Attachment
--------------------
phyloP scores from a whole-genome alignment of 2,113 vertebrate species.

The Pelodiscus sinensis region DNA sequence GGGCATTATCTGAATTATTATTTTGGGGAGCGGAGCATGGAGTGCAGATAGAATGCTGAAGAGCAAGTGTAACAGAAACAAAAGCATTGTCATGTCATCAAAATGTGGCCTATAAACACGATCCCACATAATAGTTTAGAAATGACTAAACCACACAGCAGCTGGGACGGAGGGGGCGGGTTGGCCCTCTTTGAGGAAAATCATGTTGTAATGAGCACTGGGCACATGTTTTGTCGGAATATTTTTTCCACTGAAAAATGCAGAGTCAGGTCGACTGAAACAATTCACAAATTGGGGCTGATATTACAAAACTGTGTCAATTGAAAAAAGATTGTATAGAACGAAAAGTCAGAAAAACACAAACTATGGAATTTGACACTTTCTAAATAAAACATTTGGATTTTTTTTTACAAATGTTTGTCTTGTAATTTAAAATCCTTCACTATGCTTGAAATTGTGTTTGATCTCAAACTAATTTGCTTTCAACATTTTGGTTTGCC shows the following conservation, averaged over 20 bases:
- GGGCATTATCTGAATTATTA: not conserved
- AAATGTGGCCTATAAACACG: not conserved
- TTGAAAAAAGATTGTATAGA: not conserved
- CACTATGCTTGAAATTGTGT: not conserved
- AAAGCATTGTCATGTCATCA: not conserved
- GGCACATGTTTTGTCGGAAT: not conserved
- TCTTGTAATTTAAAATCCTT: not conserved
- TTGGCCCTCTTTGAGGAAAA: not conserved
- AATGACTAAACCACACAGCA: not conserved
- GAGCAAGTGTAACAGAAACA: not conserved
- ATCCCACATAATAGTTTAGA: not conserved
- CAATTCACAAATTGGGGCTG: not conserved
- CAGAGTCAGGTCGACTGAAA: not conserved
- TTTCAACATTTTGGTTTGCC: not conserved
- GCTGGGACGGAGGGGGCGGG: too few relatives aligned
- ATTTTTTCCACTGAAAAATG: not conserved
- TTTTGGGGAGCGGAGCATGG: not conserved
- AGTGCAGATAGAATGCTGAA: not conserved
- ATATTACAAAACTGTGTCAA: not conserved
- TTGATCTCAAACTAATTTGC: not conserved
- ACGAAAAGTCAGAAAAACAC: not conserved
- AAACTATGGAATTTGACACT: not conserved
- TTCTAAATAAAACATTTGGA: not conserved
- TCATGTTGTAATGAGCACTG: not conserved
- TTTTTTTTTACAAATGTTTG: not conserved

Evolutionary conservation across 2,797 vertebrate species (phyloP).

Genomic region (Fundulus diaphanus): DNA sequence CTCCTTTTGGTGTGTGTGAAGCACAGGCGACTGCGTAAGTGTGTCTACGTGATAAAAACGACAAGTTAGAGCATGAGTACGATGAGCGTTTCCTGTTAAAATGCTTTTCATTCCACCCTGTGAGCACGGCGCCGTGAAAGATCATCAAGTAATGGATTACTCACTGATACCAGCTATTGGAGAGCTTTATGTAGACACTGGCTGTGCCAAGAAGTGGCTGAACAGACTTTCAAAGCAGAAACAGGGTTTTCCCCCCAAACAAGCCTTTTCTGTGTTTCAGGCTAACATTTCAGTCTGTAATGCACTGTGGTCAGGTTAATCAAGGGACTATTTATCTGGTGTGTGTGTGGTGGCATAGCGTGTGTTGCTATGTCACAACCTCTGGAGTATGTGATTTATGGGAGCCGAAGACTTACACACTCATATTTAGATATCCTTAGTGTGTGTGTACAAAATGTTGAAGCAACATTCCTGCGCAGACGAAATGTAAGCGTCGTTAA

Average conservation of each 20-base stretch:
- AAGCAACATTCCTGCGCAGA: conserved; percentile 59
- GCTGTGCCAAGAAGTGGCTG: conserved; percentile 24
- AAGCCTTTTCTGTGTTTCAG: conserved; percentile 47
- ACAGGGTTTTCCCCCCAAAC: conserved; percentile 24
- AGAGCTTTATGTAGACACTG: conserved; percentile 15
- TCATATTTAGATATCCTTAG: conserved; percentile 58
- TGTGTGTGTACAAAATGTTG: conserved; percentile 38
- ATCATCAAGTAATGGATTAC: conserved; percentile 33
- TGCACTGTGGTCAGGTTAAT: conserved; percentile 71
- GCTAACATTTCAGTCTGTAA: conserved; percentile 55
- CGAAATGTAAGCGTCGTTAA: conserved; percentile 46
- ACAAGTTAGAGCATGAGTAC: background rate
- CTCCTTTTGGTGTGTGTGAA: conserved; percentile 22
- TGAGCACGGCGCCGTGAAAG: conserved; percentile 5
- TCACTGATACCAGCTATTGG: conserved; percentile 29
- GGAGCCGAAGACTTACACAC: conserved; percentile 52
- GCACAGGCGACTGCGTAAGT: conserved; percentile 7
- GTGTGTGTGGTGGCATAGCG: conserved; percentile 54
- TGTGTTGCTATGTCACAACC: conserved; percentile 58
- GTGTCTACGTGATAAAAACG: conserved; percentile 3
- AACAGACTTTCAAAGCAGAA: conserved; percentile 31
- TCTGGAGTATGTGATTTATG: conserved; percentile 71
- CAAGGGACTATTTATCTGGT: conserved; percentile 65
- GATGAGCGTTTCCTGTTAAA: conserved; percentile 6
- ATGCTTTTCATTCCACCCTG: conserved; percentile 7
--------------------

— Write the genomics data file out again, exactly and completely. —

phyloP scores from a whole-genome alignment of 2,113 vertebrate species.

The Pelodiscus sinensis region DNA sequence GGGCATTATCTGAATTATTATTTTGGGGAGCGGAGCATGGAGTGCAGATAGAATGCTGAAGAGCAAGTGTAACAGAAACAAAAGCATTGTCATGTCATCAAAATGTGGCCTATAAACACGATCCCACATAATAGTTTAGAAATGACTAAACCACACAGCAGCTGGGACGGAGGGGGCGGGTTGGCCCTCTTTGAGGAAAATCATGTTGTAATGAGCACTGGGCACATGTTTTGTCGGAATATTTTTTCCACTGAAAAATGCAGAGTCAGGTCGACTGAAACAATTCACAAATTGGGGCTGATATTACAAAACTGTGTCAATTGAAAAAAGATTGTATAGAACGAAAAGTCAGAAAAACACAAACTATGGAATTTGACACTTTCTAAATAAAACATTTGGATTTTTTTTTACAAATGTTTGTCTTGTAATTTAAAATCCTTCACTATGCTTGAAATTGTGTTTGATCTCAAACTAATTTGCTTTCAACATTTTGGTTTGCC shows the following conservation, averaged over 20 bases:
- GGGCATTATCTGAATTATTA: not conserved
- AAATGTGGCCTATAAACACG: not conserved
- TTGAAAAAAGATTGTATAGA: not conserved
- CACTATGCTTGAAATTGTGT: not conserved
- AAAGCATTGTCATGTCATCA: not conserved
- GGCACATGTTTTGTCGGAAT: not conserved
- TCTTGTAATTTAAAATCCTT: not conserved
- TTGGCCCTCTTTGAGGAAAA: not conserved
- AATGACTAAACCACACAGCA: not conserved
- GAGCAAGTGTAACAGAAACA: not conserved
- ATCCCACATAATAGTTTAGA: not conserved
- CAATTCACAAATTGGGGCTG: not conserved
- CAGAGTCAGGTCGACTGAAA: not conserved
- TTTCAACATTTTGGTTTGCC: not conserved
- GCTGGGACGGAGGGGGCGGG: too few relatives aligned
- ATTTTTTCCACTGAAAAATG: not conserved
- TTTTGGGGAGCGGAGCATGG: not conserved
- AGTGCAGATAGAATGCTGAA: not conserved
- ATATTACAAAACTGTGTCAA: not conserved
- TTGATCTCAAACTAATTTGC: not conserved
- ACGAAAAGTCAGAAAAACAC: not conserved
- AAACTATGGAATTTGACACT: not conserved
- TTCTAAATAAAACATTTGGA: not conserved
- TCATGTTGTAATGAGCACTG: not conserved
- TTTTTTTTTACAAATGTTTG: not conserved

Evolutionary conservation across 2,797 vertebrate species (phyloP).

Genomic region (Fundulus diaphanus): DNA sequence CTCCTTTTGGTGTGTGTGAAGCACAGGCGACTGCGTAAGTGTGTCTACGTGATAAAAACGACAAGTTAGAGCATGAGTACGATGAGCGTTTCCTGTTAAAATGCTTTTCATTCCACCCTGTGAGCACGGCGCCGTGAAAGATCATCAAGTAATGGATTACTCACTGATACCAGCTATTGGAGAGCTTTATGTAGACACTGGCTGTGCCAAGAAGTGGCTGAACAGACTTTCAAAGCAGAAACAGGGTTTTCCCCCCAAACAAGCCTTTTCTGTGTTTCAGGCTAACATTTCAGTCTGTAATGCACTGTGGTCAGGTTAATCAAGGGACTATTTATCTGGTGTGTGTGTGGTGGCATAGCGTGTGTTGCTATGTCACAACCTCTGGAGTATGTGATTTATGGGAGCCGAAGACTTACACACTCATATTTAGATATCCTTAGTGTGTGTGTACAAAATGTTGAAGCAACATTCCTGCGCAGACGAAATGTAAGCGTCGTTAA

Average conservation of each 20-base stretch:
- AAGCAACATTCCTGCGCAGA: conserved; percentile 59
- GCTGTGCCAAGAAGTGGCTG: conserved; percentile 24
- AAGCCTTTTCTGTGTTTCAG: conserved; percentile 47
- ACAGGGTTTTCCCCCCAAAC: conserved; percentile 24
- AGAGCTTTATGTAGACACTG: conserved; percentile 15
- TCATATTTAGATATCCTTAG: conserved; percentile 58
- TGTGTGTGTACAAAATGTTG: conserved; percentile 38
- ATCATCAAGTAATGGATTAC: conserved; percentile 33
- TGCACTGTGGTCAGGTTAAT: conserved; percentile 71
- GCTAACATTTCAGTCTGTAA: conserved; percentile 55
- CGAAATGTAAGCGTCGTTAA: conserved; percentile 46
- ACAAGTTAGAGCATGAGTAC: background rate
- CTCCTTTTGGTGTGTGTGAA: conserved; percentile 22
- TGAGCACGGCGCCGTGAAAG: conserved; percentile 5
- TCACTGATACCAGCTATTGG: conserved; percentile 29
- GGAGCCGAAGACTTACACAC: conserved; percentile 52
- GCACAGGCGACTGCGTAAGT: conserved; percentile 7
- GTGTGTGTGGTGGCATAGCG: conserved; percentile 54
- TGTGTTGCTATGTCACAACC: conserved; percentile 58
- GTGTCTACGTGATAAAAACG: conserved; percentile 3
- AACAGACTTTCAAAGCAGAA: conserved; percentile 31
- TCTGGAGTATGTGATTTATG: conserved; percentile 71
- CAAGGGACTATTTATCTGGT: conserved; percentile 65
- GATGAGCGTTTCCTGTTAAA: conserved; percentile 6
- ATGCTTTTCATTCCACCCTG: conserved; percentile 7